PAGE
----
[00:51:54] Alison: I’m so excited to try this!
[00:51:56] Jill: I know. So hopefully, hopefully you can dial in and we can have a lot of fun chatting with you at the end of the year, looking into an Olympic year.
[00:52:03] Alison: So any questions, any comments? We welcome all comers on this one.
Welcome to TKFLASTAN.
[00:52:14] Jill: Hey, did you know that you can declare your TKFLASTANI citizenship with a t-shirt, hoodie, mask or mug. We have great new designs available at our storefront on TeePublic. And this week, everything is 30% off and shipping in time for Christmas is still available. Link to the store through our website at flamealivepod.com/store.
So what’s going on with our TKFLASTANIS?. Cause if we are hot on winter season.
[00:52:38] Alison: Erin Jackson won bronze in the 500 meters at the World Cup speed skating race in Calgary. She has metalled in every event so far in the World Cup season and is ranked first overall in the standings.
[00:52:52] Jill: That is incredible. This is so exciting for her going into this,
[00:52:56] Alison: She’s killing it! Talk about being hot at the right time. Nice job. Speedy J
[00:53:03] Jill: Bobsledder Josh Williamson competed with a driver Hunter Church at the World Cup race in Winterberg on the bobsled tour. And they finished 11th in the 4-man. So they will compete this weekend in Altenburg, Germany.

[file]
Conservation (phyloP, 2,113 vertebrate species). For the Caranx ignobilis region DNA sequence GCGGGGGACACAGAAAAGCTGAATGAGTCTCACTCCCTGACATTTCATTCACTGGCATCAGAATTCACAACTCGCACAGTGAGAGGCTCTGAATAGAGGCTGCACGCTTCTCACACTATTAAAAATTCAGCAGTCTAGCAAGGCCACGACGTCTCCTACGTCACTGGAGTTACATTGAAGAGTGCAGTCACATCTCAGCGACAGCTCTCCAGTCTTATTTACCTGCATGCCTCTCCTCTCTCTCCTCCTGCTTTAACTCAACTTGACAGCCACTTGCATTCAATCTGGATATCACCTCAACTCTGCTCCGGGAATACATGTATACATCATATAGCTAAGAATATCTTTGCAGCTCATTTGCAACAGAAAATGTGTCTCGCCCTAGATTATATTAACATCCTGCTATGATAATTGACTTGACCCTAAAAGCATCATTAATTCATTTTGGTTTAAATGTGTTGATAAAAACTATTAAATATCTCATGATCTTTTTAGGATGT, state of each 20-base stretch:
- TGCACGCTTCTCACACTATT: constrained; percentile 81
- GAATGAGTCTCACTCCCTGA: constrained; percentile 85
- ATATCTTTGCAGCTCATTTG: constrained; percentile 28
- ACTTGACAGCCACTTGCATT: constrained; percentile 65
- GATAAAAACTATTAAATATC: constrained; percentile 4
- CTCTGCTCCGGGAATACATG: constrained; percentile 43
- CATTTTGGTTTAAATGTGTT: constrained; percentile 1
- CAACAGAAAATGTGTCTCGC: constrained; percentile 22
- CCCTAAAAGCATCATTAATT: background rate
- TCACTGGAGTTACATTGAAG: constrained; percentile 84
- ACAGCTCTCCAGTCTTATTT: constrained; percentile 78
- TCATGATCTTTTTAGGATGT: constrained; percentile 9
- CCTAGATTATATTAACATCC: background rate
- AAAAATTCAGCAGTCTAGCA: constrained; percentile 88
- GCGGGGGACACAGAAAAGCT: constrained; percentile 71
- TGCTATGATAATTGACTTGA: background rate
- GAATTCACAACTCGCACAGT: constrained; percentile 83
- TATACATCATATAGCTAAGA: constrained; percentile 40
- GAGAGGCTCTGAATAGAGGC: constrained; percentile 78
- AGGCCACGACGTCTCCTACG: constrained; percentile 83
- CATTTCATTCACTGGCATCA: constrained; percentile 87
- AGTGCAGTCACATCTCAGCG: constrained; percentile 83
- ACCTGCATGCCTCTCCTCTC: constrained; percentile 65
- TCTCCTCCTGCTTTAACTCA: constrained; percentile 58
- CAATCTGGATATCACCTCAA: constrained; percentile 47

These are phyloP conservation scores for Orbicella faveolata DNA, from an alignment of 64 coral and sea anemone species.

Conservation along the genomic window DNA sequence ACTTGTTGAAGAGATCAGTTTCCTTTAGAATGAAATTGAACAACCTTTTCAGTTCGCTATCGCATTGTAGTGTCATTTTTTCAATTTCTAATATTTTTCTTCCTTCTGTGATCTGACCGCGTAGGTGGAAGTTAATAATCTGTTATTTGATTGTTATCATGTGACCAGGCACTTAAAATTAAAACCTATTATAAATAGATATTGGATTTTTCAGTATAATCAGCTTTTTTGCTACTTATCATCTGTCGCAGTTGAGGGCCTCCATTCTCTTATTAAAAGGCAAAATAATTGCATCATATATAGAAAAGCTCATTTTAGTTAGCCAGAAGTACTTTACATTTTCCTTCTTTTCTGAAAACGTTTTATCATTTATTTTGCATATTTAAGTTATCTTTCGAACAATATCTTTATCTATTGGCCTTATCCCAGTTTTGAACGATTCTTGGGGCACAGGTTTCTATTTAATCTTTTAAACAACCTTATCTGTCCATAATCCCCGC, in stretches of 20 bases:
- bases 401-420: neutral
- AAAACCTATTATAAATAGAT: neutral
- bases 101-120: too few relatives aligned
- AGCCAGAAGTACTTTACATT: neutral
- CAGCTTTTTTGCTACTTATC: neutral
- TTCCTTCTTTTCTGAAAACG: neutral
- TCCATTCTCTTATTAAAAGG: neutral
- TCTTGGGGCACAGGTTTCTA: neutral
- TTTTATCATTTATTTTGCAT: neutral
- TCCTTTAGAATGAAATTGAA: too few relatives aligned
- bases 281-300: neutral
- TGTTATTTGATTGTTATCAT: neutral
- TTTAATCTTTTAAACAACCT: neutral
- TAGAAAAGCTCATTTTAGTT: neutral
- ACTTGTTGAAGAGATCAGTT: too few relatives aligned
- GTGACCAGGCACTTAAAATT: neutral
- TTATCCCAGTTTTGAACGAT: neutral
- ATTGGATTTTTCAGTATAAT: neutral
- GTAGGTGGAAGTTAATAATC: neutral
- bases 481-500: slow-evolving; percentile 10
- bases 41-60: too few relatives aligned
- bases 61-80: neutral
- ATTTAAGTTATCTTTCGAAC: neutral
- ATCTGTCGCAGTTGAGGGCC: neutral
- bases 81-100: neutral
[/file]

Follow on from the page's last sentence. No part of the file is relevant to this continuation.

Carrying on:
[00:53:19] Alison: Lauren Gibbs is now the director of external sales at Parity Now, where sports sponsorship tech and gender pay equity meet.
[00:53:28] Jill: And Shiva Keshavan is coaching Argentinian luger, Lucas, Populin, and Populin, is working on qualifying for Beijing. He has two world cup points. He needs three more to qualify. So Shiva could potentially go to his seventh Olympics.
[00:53:43] Alison: We’ve been seeing him posting and we were confused about who he was coaching. So that’s, perfect. So now we know.
And Team Schuster was on the finale of The Voice as a guest of Blake Shelton. I got to go back and find that. What was that about? Did they get Blake Shelton to curl? That would be interesting.
[00:54:04] Jill: I would not be surprised.
Okay. We have version two of the Beijing, 2022 playbooks now.
[00:54:21] Alison: And when I was reading it, there were times when I thought, am I reading the English or am I reading the Chinese? Because I don’t understand.
[00:54:30] Jill: Yeah, they are much longer. There’s a lot more on COVID protocols. I had to kind of examine the one for the press because as our podcast organization’s, COVID liaison,
[00:54:47] Alison: Are you getting a bonus for that?
[00:54:49] Jill: Oh yeah, totally getting a bonus for that. So yes, I have every media organization, every basically organization for the Olympics has to have a COVID liaison. And even if you’re a very small outfit like us, we have to have a COVID liaison. So, uh, I am the COVID liaison.